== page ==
An in-depth New York Times report last weekend looked at the downside of North Dakota's oil boom, and cast energy companies in a poor light -- except for one called Statoil, which is actually called out for its impressive safety record. In the story's mobile version, a display ad for Statoil appeared just a few paragraphs from where the company is approvingly mentioned.
Was this an egregious breach of the Times' famous wall between advertising and editorial? No, but it highlights the occasional shortcomings of selling ads through automated auctions.
The Times declined Ad Age's interview request, but a spokeswoman said in an email that the ad was served via automated ad technology and that its appearance in the article was a coincidence.
"We diligently track ad delivery through our programmatic channels," the spokeswoman said. "Though it is difficult to proactively filter out all questionable ads, we continually block advertisers and ad creatives that, we believe, are below standard for our quality of content or simply a mismatch for our stories."
The ad here was less a mismatch than too good a fit, one that could make readers wonder about editorial independence. "We worked with our programmatic provider to remove the ad from this particular article as quickly as possible," the spokeswoman added.
Here's what all of that means. Companies can buy certain ad space on the Times through automated ad-buying platforms, referred to broadly as programmatic technology. Once the story is live, the Times opens unsold ad inventory to ad networks such as Google AdWords, which wound up serving the Statoil ad.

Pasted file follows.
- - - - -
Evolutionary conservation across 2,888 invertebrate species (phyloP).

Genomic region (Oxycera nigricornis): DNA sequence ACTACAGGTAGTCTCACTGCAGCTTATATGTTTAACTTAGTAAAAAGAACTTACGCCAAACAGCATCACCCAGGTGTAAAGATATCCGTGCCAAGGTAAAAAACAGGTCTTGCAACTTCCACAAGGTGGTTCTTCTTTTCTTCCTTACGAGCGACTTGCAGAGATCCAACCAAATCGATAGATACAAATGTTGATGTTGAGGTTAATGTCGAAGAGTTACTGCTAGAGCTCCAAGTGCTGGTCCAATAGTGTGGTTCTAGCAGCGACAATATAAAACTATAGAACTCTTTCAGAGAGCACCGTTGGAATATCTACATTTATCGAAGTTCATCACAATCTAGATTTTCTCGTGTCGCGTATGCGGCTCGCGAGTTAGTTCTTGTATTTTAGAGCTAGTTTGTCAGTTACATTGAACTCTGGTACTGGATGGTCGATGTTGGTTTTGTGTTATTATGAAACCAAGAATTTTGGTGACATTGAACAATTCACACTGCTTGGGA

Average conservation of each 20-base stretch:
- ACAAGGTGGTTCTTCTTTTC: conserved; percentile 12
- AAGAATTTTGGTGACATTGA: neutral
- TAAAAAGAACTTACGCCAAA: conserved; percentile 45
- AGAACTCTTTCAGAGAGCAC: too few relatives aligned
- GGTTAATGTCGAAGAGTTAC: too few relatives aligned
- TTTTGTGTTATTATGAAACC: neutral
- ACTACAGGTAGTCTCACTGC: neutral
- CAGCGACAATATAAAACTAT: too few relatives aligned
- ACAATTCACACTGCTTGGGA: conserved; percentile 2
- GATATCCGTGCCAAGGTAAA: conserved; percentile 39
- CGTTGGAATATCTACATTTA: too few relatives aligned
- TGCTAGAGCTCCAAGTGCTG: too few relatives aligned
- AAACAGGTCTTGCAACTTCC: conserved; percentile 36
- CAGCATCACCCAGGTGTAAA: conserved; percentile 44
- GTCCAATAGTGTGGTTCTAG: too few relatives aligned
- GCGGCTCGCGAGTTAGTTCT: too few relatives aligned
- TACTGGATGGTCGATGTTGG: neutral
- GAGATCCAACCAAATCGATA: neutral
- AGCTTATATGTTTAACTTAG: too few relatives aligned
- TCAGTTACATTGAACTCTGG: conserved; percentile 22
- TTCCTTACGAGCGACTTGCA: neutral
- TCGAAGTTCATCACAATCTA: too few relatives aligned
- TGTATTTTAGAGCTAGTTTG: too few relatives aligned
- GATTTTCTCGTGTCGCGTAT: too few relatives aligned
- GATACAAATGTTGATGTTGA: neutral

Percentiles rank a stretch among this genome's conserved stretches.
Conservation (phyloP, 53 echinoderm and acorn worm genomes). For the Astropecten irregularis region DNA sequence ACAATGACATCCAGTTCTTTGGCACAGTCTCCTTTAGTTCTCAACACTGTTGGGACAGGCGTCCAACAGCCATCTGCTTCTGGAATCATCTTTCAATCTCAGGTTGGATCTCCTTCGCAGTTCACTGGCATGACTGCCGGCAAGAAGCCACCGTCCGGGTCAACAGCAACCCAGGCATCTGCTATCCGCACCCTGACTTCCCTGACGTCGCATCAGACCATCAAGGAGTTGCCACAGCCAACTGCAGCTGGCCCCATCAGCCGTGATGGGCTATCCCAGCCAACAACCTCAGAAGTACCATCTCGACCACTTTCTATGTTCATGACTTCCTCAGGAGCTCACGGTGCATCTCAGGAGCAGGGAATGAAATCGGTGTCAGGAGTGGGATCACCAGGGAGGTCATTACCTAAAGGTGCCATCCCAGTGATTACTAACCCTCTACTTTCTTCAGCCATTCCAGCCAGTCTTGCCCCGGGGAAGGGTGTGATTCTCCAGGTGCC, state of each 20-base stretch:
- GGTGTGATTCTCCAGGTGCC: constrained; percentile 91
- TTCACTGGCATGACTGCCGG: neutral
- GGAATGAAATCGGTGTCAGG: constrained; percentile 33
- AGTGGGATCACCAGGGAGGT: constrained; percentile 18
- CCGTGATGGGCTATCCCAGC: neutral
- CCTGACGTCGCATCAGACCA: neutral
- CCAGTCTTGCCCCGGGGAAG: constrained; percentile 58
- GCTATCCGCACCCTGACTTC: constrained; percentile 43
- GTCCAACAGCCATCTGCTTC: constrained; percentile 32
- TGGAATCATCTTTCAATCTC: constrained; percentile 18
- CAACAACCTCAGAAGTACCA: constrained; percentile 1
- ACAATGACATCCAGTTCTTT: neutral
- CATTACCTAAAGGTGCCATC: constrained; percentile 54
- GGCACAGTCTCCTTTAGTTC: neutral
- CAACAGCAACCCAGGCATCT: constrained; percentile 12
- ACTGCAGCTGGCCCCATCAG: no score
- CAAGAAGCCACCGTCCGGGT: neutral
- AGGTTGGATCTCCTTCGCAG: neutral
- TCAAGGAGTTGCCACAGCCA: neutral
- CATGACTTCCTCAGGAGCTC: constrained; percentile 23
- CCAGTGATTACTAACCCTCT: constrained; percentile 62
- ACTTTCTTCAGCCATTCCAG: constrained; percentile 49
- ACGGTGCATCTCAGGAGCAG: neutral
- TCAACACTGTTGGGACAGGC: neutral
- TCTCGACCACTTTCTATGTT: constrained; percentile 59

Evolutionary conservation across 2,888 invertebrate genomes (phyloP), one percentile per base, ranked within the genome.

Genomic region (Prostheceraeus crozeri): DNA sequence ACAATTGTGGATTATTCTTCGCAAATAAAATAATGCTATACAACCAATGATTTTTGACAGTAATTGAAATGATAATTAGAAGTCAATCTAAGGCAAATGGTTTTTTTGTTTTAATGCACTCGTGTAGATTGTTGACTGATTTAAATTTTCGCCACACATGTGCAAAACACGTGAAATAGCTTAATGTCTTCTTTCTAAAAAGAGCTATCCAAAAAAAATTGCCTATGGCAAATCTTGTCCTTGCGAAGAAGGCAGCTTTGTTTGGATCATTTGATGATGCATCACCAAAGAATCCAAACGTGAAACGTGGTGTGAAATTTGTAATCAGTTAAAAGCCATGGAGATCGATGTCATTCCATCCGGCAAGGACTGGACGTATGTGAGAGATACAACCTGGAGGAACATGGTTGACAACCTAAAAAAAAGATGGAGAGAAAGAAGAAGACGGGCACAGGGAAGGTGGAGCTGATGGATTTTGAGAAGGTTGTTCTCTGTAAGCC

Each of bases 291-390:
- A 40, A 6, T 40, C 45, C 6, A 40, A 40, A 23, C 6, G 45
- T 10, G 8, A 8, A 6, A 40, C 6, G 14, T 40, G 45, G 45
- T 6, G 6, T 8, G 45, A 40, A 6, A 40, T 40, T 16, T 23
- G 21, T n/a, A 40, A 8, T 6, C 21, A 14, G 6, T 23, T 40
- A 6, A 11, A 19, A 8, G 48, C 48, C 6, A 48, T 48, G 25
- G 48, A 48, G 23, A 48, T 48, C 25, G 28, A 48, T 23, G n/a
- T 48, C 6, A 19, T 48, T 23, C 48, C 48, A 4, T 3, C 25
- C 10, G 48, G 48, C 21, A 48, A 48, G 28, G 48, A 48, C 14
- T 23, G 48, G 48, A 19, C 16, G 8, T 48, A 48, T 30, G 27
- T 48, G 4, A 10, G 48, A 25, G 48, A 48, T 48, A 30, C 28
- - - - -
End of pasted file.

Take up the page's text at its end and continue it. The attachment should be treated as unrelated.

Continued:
Statoil did not respond to Ad Age's emails.
Statoil or its media-buying agency likely used Google AdWords to bid on ad space in articles with certain keywords, according to Matt Prohaska, CEO and principal at Prohaska Consulting, whose company advises marketers on programmatic tech and other strategies.
One keyword might be the company's name, although that's not usually the case because most brands want to avoid risking an adjacency to a negative article or review, Mr. Prohaska said. Statoil could also have placed bids on keywords such as "oil," "energy" or even "North Dakota," banking on its safety record in the state to protect it from bad press, he added.
Statoil has run programmatic ads on the Times' desktop and mobile sites, but it's not clear whether its ad definitely appeared in the desktop presentation of "The Downside of the Boom."
Statoil ads have appeared on nearly 500 publishers' sites this year, with significantly more in November than October, according to an analysis by digital analytics firm Moat. Statoil's ads have also shown up on the websites of Time, CNN, Wired, The New Yorker and Slate.
Except when selling their ad space directly, publishers have few effective tactics to completely prevent awkward adjacencies. "There are ways to block categories or advertisers, but you have to do it within a whole section or site," Mr. Prohaska said. "There isn't an automated way to say, 'Hey, if there's something positive there, it shouldn't be there because it won't look right.' So sometimes things slip past the goalie."
Mr. Prohaska previously served as the Times' first-ever programmatic advertising director, a role he held until February when the position was eliminated.
Times executives have said the company is building its own automated ad-selling technology and expects sales from these channels to become a bigger part of its business. Digital ad revenue at the Times climbed 16.5% in the third quarter, but total ad revenue declined 0.1% to $137.9 million as print advertising slumped.